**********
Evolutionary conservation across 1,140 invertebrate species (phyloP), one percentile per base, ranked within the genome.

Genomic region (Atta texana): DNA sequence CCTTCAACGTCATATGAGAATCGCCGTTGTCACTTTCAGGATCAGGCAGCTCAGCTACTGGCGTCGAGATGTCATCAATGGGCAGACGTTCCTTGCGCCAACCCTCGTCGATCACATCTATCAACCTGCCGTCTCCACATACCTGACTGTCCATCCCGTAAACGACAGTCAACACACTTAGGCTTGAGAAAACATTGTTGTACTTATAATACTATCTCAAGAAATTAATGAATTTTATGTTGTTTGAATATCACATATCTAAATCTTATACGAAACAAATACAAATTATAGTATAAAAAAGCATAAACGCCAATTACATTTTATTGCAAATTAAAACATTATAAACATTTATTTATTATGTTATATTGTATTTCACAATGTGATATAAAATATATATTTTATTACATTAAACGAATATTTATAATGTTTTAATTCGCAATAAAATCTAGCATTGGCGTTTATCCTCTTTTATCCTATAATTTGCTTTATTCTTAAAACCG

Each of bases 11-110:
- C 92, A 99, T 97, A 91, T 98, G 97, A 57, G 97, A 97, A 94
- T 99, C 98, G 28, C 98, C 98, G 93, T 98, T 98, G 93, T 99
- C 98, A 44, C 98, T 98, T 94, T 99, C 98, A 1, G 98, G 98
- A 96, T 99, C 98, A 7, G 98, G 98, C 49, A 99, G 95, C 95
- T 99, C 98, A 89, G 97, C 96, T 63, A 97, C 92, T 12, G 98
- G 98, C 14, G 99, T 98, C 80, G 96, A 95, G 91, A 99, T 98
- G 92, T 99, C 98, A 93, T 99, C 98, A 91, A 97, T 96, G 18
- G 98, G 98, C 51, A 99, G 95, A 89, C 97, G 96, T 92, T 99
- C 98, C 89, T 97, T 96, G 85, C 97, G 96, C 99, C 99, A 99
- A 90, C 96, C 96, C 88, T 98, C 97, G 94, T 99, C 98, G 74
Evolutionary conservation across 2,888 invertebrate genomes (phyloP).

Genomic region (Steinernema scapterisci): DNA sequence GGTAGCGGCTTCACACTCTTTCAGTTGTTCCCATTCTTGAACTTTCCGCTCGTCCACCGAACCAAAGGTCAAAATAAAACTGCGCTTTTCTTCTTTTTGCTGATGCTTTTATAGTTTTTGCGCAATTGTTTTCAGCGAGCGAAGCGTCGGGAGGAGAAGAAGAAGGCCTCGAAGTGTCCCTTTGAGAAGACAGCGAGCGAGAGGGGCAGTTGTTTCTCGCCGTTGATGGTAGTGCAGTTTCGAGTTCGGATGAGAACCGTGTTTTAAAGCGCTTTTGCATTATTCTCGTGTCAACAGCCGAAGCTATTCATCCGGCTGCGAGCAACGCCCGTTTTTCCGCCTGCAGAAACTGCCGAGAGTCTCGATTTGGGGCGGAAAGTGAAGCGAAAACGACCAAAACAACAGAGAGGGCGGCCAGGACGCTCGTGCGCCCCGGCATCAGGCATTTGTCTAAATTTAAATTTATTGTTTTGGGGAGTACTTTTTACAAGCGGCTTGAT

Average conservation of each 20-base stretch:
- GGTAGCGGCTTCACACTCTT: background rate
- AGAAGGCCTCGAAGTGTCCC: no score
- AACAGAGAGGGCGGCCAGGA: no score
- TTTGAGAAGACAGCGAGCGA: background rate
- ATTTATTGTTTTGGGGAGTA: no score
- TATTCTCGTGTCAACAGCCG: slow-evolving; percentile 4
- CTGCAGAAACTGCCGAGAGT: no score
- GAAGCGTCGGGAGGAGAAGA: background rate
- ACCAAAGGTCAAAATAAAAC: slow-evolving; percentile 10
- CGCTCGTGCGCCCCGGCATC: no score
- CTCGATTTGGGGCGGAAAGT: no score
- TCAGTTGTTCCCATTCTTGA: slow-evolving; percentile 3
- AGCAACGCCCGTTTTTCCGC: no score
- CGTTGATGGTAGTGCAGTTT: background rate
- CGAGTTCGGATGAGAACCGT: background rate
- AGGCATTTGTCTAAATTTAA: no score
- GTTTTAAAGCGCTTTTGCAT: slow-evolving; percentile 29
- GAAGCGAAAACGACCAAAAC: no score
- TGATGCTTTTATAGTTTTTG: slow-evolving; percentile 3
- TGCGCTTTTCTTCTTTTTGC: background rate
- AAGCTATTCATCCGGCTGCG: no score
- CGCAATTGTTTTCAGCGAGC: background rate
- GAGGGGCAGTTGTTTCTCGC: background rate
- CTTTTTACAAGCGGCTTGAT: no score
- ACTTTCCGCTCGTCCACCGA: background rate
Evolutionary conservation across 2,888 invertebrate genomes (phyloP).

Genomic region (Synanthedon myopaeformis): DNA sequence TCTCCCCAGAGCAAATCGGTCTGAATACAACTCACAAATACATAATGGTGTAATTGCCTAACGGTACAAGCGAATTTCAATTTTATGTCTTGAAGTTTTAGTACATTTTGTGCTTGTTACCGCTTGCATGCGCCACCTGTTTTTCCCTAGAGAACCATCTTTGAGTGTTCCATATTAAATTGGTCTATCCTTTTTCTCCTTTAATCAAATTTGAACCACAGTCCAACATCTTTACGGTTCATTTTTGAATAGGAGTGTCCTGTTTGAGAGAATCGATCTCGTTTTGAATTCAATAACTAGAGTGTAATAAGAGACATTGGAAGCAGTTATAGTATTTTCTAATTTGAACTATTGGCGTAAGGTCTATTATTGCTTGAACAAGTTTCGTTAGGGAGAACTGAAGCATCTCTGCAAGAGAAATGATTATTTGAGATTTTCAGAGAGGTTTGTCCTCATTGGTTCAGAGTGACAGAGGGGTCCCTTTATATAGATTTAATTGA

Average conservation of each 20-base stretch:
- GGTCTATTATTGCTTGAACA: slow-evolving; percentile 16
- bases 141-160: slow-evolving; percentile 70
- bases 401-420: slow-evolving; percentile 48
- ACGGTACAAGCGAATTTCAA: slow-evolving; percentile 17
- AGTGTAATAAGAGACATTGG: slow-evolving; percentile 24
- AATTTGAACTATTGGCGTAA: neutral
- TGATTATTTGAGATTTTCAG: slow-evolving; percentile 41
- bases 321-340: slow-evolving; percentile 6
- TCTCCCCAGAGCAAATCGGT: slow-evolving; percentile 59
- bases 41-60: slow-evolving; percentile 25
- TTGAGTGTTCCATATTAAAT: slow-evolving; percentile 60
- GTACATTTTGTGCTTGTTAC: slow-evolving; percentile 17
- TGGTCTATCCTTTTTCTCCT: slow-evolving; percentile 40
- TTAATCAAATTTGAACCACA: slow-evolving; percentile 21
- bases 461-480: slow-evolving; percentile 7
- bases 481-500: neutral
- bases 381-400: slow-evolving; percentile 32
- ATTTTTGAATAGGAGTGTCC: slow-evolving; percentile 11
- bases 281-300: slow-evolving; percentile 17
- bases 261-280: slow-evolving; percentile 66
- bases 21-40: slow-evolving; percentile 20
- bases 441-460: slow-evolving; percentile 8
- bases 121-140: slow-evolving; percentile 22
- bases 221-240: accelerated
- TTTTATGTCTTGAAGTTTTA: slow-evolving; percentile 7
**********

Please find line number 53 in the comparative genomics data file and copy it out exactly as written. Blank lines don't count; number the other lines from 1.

- TCTCCCCAGAGCAAATCGGT: slow-evolving; percentile 59